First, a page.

In the dispute over the EU budget, the new EU budget commissioner Johannes Hahn from Germany would like more flexibility. The Germans owed "their prosperity to the EU". Now they should "show what Europe is worth to them". The Federal Government should therefore show more willingness to compromise, the Austrian told the newspapers of the Funke media group.
The Finnish EU Council Presidency presented a proposal in early December that envisages a budget of 1,087.3 billion euros for the period from 2021 to 2027. That would be 1.07 percent of the EU's economic output. Germany and other net contributors like Austria and the Netherlands want to keep the budget at the previous one percent.
The EU summit last week instructed the new Council President Charles Michel to find a solution to the dispute over the next multi-annual budget. EU countries will have to agree on a financial framework for the six years in the course of the coming year. On this basis, the annual budgets will be decided later. The debate is also difficult because, on the one hand, new EU tasks are to be financed and, on the other hand, billions of euros will be missing after Britain's exit from the EU.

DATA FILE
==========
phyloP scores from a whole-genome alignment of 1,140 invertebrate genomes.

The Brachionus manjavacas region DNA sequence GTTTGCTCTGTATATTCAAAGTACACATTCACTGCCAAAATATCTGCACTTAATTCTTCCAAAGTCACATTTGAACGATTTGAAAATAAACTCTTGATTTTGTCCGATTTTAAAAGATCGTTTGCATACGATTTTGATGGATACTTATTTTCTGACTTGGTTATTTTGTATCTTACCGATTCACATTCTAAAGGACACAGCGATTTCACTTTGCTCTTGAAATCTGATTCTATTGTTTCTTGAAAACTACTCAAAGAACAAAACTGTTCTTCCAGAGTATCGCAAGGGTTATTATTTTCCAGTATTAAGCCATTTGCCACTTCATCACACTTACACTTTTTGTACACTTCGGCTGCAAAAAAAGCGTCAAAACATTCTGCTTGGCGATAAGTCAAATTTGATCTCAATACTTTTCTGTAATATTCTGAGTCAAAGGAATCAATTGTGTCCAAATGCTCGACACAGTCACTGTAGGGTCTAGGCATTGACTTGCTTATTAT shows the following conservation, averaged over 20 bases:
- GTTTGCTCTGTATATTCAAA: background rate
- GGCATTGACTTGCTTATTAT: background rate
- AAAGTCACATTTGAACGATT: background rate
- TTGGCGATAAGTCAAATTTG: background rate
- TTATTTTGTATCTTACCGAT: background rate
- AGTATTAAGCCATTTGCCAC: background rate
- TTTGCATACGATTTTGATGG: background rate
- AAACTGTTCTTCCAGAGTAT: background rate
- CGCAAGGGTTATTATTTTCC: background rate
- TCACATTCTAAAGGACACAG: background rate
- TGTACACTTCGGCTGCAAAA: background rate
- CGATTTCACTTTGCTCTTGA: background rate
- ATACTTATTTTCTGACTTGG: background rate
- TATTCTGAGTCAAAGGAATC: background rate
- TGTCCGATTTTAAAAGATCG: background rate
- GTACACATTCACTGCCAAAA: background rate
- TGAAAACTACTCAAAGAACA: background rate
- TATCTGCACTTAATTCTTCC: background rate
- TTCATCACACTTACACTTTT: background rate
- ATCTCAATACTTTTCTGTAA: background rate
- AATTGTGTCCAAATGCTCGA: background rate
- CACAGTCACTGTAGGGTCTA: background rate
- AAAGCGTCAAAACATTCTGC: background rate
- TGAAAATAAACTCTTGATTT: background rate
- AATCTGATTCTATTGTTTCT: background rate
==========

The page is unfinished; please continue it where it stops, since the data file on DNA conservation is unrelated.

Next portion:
"6.3 million euros more is manageable"
If the EU Commission asserts itself with its proposal for a budgetary framework amounting to 1.11 percent of the common economic power, Hahn would have to transfer around 6.3 billion euros more to the EU compared to 2020. "I think that is manageable - the federal budget has also increased over the past seven years," said Hahn. The European domestic market contributed almost six percent to Germany's gross domestic product, said Hahn. That is why transfers of just over one percent are "comparatively small".
The EU saves on agricultural and regional funding, for example. On the other hand, the community is facing enormous challenges, for which appropriate funds are necessary, said Hahn, naming the consequences of climate change. EU Commission chief Ursula von der Leyen had estimated the costs of combating climate change during her legislative period at one billion euros. The money for this European Green Deal, says von der Leyen, should come from the EU budget, from the member states and from the private sector.
Germany will assume the European Council Presidency in the second half of 2020 and, according to Hahn, will "have an additional responsibility".